Cori McCarthy is the author of four young adult novels and the middle grade category winner of the 2014 Katherine Patterson Award for her novel in verse. Cori’s books include the space thriller The Color of Rain (Running Press Teens, 2013), the near-futuristic thriller Breaking Sky (Sourcebooks, 2015), the contemporary mixed format novel You Were Here(Sourcebooks, 2016), and the forthcoming Now A Major Motion Picture (Sourcebooks, 2018). Breaking Sky is in development at Sony Pictures to become a feature length film. Cori holds three degrees in writing: a BA in Creative Writing from Ohio University (emphasis in poetry and memoir writing), as well as a graduate certificate in screenwriting from UCLA, and an MFA in Writing for Children & Young Adults from Vermont College of Fine Arts. Cori lives in the Midwest and is the cofounder of the charitable initiative Rainbow Boxes. She has been writing fiction, nonfiction, screenplays, and poetry for 15+ years, and editing all genres for 5+ years. For more information on Cori, please check out her website www.CoriMcCarthy.com.

AREAS OF SPECIALTY: Speculative fiction, science fiction, fantasy fiction (including high fantasy), poetry, novels in verse, contemporary fiction, humorous fiction, middle grade & young adult novels, screenplays, thrillers, unique memoirs, graphic novels, adaptations of fairy tales.

AVAILABLE FOR: Manuscript critiques, query letter editing, content editing, developmental editing, writing coaching.

HIRE CORI TO EDIT YOUR MANUSCRIPT!
CLICK HERE TO REQUEST A QUOTE.

6 Tips For Fast Drafting

Fast Drafting

There is no reason to wait for November to bang through a novel draft. Nope. No reason at all. And while NaNoWriMo excels in getting writers to go butt-in-chair and pound the keys each Turkey Season, you should feel free to do your own draft writing months whenever you have the time. (Because seriously? November? Thanksgiving week messes up my word count every time I NaNoWriMo. Anyone else have this problem?)

To send you on your way, here are some tips to run your own fast draft any time you want:

1.     Perfection is unrealistic. You’re rolling your eyes, aren’t you? You know that you can’t write perfectly if you fast draft, and yet I have to type this. And it has to be number one. And when you hit page eighty and the muse is off taking a cat nap, you need to remember this. It’s not only that your writing won’t be perfect, but your scenes won’t be either. Neither will your plot. Your goal is to get to the end so that you know if this novel is a shoe or a houseboat. A barn or a skyscraper.

2.     Don’t write the stuff you don’t want to write. I often hear my writing coaching clients say, “I couldn’t get myself to sit down and work because the character had to go to grandma’s funeral and I didn’t want to write that part.” So? Skip it. You heard me. Skip to the next chapter, summarize or leave yourself bullet point notes if you must, but keep typing. Keep going!

3.     There is no such thing as a Plotter or a Pantser. The only way to keep your story from being underplotted or overplotted is to both plot and fly by the seat of your pants. So, try to write down all the important plot events on one piece of paper while drafting, but don’t get married to those plot events. This will give you the limitation you need to keep being creative as well as the permission to let your story evolve.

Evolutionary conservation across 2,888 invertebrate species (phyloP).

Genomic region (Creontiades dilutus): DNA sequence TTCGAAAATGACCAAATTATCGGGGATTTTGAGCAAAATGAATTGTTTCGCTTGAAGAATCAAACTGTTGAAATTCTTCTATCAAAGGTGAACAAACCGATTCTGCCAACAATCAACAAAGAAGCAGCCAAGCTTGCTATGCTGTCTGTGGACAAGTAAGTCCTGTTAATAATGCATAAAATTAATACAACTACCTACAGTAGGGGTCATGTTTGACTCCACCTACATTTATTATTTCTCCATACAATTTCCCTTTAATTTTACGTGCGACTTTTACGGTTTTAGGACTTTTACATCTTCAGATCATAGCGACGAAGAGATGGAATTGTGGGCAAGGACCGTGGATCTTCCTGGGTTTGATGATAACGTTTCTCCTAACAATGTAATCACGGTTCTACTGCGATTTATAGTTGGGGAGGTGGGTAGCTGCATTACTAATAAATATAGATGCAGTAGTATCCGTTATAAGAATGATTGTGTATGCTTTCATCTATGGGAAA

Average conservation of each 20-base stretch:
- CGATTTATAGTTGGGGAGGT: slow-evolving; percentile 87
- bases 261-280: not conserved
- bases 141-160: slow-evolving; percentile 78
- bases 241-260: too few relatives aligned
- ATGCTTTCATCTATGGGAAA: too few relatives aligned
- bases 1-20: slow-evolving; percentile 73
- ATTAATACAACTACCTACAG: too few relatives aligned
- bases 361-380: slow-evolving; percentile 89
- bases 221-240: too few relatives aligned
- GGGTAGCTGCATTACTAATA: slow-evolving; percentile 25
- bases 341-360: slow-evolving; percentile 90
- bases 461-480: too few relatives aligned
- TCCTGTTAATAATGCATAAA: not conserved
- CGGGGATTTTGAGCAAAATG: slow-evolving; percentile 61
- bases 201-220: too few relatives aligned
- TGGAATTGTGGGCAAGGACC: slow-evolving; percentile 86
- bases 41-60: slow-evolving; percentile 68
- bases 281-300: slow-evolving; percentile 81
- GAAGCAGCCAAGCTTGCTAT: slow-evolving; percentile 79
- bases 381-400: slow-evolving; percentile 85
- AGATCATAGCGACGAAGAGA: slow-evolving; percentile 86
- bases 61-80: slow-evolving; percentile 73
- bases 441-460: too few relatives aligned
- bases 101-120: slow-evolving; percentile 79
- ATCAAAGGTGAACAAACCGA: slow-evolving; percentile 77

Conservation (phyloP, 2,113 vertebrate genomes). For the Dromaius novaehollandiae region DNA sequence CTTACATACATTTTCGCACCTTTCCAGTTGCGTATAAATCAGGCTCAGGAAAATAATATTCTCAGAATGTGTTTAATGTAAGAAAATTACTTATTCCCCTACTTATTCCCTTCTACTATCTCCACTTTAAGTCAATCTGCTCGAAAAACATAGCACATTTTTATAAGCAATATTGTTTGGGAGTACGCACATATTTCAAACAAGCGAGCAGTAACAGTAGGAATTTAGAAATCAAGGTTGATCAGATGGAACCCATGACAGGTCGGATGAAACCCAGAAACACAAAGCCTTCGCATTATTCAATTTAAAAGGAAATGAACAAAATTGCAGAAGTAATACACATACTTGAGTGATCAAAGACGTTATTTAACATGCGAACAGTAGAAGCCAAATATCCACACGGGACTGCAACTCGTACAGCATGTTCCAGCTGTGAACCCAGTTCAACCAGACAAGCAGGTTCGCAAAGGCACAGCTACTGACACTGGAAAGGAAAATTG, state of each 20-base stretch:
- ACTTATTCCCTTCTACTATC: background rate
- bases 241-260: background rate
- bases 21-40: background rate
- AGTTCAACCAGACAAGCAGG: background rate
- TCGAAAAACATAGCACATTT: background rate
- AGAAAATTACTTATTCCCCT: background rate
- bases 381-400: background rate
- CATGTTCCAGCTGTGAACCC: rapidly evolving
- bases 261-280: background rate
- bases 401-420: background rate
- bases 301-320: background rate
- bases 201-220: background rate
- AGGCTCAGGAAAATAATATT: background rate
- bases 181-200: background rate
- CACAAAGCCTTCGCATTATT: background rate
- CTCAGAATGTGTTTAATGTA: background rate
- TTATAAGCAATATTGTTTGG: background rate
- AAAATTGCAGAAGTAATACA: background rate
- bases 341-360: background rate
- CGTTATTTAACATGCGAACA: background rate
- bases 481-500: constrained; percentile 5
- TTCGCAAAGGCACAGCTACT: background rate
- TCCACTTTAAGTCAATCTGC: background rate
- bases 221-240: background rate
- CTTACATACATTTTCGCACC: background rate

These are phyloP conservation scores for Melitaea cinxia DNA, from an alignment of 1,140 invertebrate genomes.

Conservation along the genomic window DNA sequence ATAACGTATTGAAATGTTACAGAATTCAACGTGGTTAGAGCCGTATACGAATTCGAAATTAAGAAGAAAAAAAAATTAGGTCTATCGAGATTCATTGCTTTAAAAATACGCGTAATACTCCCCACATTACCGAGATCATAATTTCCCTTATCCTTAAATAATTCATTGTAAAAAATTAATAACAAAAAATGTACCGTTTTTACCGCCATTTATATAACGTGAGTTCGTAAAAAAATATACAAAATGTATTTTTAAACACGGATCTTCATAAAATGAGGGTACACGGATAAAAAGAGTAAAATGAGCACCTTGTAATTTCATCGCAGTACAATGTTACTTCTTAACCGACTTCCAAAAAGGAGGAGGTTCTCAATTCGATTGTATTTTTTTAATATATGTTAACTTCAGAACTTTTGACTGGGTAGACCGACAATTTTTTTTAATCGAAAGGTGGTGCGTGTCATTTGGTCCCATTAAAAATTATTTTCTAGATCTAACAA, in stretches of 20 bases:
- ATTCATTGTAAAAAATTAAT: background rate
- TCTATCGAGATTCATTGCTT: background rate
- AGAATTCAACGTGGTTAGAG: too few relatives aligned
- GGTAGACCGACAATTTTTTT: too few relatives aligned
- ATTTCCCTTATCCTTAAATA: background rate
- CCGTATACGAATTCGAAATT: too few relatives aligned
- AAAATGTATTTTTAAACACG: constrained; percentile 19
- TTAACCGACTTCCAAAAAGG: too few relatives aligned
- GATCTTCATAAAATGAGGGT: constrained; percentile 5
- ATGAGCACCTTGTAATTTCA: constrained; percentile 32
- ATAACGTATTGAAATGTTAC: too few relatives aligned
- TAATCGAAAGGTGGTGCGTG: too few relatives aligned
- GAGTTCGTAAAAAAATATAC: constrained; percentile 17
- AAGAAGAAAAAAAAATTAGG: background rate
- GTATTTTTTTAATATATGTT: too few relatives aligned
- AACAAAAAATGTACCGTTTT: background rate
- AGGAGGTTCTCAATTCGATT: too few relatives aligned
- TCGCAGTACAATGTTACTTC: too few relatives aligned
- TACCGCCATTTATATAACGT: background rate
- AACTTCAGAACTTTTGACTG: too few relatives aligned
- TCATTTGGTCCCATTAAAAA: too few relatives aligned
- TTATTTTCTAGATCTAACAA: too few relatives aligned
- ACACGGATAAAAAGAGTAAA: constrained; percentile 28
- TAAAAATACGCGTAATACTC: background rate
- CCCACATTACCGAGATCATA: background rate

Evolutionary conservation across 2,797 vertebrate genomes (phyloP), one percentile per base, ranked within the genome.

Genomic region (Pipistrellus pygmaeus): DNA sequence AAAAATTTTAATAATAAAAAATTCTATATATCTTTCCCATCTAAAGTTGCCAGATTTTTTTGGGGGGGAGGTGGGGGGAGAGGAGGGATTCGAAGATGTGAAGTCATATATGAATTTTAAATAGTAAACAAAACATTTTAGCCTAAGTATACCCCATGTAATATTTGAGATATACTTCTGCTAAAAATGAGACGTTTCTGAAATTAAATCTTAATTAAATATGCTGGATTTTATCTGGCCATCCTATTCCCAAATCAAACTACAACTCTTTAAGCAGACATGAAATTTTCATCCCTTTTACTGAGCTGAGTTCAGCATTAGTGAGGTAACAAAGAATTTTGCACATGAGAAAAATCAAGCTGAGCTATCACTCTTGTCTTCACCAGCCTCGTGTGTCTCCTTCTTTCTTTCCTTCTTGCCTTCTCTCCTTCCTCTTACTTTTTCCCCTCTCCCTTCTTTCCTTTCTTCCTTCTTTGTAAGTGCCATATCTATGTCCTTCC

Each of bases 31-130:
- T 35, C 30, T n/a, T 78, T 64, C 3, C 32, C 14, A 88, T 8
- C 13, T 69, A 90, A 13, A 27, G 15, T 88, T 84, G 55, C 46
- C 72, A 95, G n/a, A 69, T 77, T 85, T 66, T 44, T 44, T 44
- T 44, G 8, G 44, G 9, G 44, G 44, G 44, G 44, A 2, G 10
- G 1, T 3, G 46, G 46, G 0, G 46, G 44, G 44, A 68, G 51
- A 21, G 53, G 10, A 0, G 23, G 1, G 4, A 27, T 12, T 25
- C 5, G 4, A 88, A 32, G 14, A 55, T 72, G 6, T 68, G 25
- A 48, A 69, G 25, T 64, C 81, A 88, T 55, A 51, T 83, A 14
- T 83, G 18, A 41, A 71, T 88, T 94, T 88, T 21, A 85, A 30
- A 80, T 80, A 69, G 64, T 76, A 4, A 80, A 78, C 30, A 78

4.     Writer’s Block isn’t real. It should be called Character’s Block, because it’s not the writer who has hit a wall, but the character. If you get stuck, back up at least twenty pages. You’re not going to want to because you want to keep moving forward, but almost every case of writer’s block I encounter is because the character made the wrong narrative choice several scenes earlier. Fix the choice and keep writing!

5.     Leave the beginning alone. I can’t tell you how often I work with writers who have re-written the beginning seventeen times and the ending twice. That’s because whenever the writer learns something new about their character, the writer tends to double back to make sure that said epiphany is in the beginning. But you really don’t want to do that. Keep a running list next to your workspace of all the things you’d like to change about the beginning, but don’t backslide and go fix it. Writers who can’t avoid heading back to the beginning over and over tend to overwrite and stiffen up their opening into oblivion until it’s become unusable.

6.     Set yourself a goal and don’t let it go. The reason that NaNoWriMo gets novels written is that there is a support network. You can go on your social media and say, “Can’t talk now. I’m NaNoWriMoing.” So when you set up your own fast draft season, make sure you have your schedule and intentions arranged upfront. Meet those intentions no matter what, and make sure that the people in your lives know that you’re drafting and therefore busy with a capital B.

Remember that the first draft—the fast draft or shitty draft—is about embracing the calamity of inspiration. Let it be a mess, and it will launch you on your way. All you have to do is let it.


Cori McCarthy is the author of four young adult novels and the middle grade category winner of the 2014 Katherine Patterson Award for her novel in verse. Cori’s books include the space thriller The Color of Rain (Running Press Teens, 2013), the near-futuristic thriller Breaking Sky (Sourcebooks, 2015), the contemporary mixed format novel You Were Here(Sourcebooks, 2016), and the forthcoming Now A Major Motion Picture (Sourcebooks, 2018). Breaking Sky is in development at Sony Pictures to become a feature length film. Cori holds three degrees in writing: a BA in Creative Writing from Ohio University (emphasis in poetry and memoir writing), as well as a graduate certificate in screenwriting from UCLA, and an MFA in Writing for Children & Young Adults from Vermont College of Fine Arts. Cori lives in the Midwest and is the cofounder of the charitable initiative Rainbow Boxes. She has been writing fiction, nonfiction, screenplays, and poetry for 15+ years, and editing all genres for 5+ years. For more information on Cori, please check out her website www.CoriMcCarthy.com.